Tyndall researcher bags €5.3m to advance biophotonics

26 Sep 2023

Prof Stefan Andersson-Engels. Image: Tyndall National Institute

Prof Stefan Andersson-Engels is working on new ways to use light as a way to safely diagnose diseases such as inflammatory bowel diseases and some forms of cancer.

An internationally renowned researcher has received €5.3m from Science Foundation Ireland (SFI) to continue his work on biophotonics – the use of light-based tech for life sciences and medicine.

Prof Stefan Andersson-Engels is working on new diagnostic and guidance tools that utilise light and has received the fresh funding to continue his work. This funding came from the SFI Research Professorship Programme.

Andersson-Engels was a professor in Sweden’s Lund University for more than three decades, before he joined the Tyndall National Institute in Cork to build a new biophotonics group there. He is currently the head of biophotonics at Tyndall and the deputy head of the Irish Photonics Integration Centre (IPIC).

Andersson-Engels’ current project aims to use light as a way to safely and non-invasively detect specific cells in the human body. This technology could be used to diagnose issues such has inflammatory bowel diseases and some forms of cancer.

One of the key challenges that his project aims to address is the fact that light can only penetrate short distances into human tissue. By overcoming this challenge, light-based diagnostics and therapy could be used deep inside the body to tackle more diseases.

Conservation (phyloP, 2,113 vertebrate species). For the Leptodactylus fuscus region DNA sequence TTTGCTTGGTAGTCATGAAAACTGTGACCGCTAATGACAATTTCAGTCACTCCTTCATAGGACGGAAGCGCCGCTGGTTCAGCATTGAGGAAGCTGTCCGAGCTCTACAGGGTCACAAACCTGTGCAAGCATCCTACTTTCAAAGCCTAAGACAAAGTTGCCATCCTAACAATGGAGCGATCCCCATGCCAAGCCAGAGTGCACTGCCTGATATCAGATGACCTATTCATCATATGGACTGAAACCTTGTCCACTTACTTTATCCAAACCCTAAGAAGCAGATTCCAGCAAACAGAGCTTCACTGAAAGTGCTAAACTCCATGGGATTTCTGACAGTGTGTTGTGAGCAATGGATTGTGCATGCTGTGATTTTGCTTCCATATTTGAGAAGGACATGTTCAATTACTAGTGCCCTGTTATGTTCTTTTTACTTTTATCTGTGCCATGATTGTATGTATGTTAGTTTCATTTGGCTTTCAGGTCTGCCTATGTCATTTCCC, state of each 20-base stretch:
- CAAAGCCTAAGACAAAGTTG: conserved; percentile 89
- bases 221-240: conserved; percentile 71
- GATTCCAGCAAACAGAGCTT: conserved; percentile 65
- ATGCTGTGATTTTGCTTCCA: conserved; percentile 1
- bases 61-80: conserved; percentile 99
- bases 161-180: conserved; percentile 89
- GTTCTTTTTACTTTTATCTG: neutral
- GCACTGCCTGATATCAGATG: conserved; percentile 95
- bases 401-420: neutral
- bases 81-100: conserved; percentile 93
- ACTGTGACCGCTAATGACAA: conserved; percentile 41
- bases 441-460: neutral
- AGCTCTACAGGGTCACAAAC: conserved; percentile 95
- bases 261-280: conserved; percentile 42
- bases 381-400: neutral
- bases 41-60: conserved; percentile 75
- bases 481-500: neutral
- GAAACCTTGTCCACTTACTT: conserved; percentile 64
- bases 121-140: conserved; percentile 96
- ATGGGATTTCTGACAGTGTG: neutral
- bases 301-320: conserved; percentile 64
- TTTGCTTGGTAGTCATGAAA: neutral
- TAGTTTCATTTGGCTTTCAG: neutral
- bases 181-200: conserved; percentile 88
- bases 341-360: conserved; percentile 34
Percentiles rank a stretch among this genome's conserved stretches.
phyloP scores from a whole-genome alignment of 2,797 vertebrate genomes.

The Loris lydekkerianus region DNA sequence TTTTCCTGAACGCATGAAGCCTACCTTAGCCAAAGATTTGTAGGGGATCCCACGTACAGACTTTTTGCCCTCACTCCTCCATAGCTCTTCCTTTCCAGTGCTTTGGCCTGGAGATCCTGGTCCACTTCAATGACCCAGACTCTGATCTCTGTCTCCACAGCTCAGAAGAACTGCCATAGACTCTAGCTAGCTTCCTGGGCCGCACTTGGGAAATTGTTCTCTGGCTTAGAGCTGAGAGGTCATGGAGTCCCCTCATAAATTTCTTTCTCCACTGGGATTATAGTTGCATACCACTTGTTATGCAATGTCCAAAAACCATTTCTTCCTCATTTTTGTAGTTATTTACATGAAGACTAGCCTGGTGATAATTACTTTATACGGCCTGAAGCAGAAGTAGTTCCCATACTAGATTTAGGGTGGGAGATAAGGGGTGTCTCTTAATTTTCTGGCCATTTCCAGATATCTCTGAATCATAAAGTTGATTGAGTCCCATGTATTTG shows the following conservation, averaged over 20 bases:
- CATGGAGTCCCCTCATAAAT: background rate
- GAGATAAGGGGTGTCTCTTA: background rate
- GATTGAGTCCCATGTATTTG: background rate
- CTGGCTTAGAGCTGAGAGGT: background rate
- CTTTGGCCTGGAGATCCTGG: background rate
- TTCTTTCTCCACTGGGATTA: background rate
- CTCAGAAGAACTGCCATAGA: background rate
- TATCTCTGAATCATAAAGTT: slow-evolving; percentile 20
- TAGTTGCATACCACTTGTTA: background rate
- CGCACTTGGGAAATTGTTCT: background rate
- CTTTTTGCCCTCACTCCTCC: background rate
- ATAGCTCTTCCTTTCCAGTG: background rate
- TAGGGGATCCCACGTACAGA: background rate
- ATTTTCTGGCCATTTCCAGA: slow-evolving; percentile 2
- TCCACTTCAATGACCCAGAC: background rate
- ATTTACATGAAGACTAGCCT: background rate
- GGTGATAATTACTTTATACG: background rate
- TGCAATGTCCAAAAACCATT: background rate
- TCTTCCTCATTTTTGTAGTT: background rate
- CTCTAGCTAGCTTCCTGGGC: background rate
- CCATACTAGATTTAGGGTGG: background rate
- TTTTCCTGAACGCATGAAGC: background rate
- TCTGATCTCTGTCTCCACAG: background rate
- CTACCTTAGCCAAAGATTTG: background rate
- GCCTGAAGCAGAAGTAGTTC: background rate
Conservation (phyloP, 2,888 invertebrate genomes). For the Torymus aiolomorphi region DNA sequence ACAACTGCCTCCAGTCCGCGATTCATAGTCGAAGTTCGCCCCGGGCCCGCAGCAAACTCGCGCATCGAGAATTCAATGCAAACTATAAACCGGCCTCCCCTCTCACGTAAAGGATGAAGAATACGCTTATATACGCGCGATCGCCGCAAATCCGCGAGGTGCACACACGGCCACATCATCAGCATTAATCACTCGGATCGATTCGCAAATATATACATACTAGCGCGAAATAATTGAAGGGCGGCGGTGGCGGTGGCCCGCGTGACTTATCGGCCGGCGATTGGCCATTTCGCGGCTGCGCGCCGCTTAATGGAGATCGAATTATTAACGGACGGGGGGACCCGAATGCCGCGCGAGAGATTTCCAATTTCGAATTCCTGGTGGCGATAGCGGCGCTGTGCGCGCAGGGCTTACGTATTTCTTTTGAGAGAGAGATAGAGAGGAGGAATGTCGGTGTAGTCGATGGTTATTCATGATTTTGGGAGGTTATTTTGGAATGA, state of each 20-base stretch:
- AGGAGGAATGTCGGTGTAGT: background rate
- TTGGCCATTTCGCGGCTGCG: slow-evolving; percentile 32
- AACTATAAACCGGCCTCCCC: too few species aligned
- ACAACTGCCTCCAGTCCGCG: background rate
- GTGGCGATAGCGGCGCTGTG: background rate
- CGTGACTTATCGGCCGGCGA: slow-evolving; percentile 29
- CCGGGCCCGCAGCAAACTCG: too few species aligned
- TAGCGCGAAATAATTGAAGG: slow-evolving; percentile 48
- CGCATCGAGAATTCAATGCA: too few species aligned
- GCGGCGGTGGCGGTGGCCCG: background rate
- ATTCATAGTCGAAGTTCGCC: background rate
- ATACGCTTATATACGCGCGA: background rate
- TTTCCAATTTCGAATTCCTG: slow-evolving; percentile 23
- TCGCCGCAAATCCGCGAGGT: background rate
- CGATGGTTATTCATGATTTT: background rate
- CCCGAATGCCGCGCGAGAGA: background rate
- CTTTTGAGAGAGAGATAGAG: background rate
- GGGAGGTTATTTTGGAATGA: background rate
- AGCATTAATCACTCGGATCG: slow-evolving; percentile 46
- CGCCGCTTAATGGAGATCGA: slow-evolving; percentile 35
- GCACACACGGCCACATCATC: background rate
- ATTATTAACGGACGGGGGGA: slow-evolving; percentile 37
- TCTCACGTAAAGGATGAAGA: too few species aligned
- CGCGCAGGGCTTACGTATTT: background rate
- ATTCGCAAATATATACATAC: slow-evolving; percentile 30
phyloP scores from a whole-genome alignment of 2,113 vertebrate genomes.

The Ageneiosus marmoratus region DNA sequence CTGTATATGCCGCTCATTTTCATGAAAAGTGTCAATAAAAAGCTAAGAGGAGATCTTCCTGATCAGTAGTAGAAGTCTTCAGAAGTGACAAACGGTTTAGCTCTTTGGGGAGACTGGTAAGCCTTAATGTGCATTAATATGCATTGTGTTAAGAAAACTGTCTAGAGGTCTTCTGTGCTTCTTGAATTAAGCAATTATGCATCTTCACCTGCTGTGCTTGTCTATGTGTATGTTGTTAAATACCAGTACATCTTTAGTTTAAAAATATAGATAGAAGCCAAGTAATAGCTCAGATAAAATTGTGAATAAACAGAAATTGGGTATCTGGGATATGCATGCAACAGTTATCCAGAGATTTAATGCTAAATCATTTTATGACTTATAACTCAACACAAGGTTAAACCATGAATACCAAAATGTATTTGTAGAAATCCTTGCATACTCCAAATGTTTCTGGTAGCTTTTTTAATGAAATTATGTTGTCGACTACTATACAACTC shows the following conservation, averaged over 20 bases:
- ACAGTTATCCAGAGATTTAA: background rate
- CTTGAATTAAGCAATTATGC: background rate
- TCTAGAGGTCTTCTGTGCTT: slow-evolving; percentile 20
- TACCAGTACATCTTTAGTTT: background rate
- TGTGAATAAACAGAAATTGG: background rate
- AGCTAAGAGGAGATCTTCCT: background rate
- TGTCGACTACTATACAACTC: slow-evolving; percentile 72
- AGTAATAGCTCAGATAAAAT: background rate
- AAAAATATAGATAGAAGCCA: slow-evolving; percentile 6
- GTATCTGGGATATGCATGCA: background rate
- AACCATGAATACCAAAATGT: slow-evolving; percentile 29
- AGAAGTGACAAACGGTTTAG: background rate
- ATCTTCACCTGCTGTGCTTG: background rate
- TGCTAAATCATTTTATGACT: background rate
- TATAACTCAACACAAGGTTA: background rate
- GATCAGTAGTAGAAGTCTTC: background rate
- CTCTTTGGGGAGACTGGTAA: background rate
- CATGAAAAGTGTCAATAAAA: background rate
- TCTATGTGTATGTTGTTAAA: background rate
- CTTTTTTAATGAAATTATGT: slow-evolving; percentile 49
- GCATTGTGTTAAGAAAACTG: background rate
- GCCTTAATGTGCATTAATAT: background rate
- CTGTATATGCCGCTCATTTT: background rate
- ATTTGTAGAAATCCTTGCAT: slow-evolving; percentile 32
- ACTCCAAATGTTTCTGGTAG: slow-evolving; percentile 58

The fresh funding will support Tyndall’s biophotonics group and its research for the next five years. The overall goal is to provide better outcomes for patients and to grow economic activity through the commercialisation of new technologies.

“With the medical devices sector in Ireland recognised as one of the five emerging global hubs, it is an exciting time for the Biophotonics Group to forge close collaborations with companies, clinicians and research centres for the faster development and deployment of more accurate, less invasive diagnostic treatment methods for cancer and other diseases,” Andersson-Engels said.

Tyndall said Andersson-Engels and his group transferred technologies to companies in the past, to help with cancer boundary detection and the monitoring of babies during childbirth. The spin-out BioPixS has its origins from this Tyndall group and IPIC.

Earlier this month, Tyndall announced a partnership with medical device giant Boston Scientific to develop a new micro sensor to support cancer treatment.

In March, Prof Edward Gregg was awarded €4.3m from the SFI Research Professorship Programme to fund a new research centre at RCSI.

10 things you need to know direct to your inbox every weekday. Sign up for the Daily Brief, Silicon Republic’s digest of essential sci-tech news.

Leigh Mc Gowran is a journalist with Silicon Republic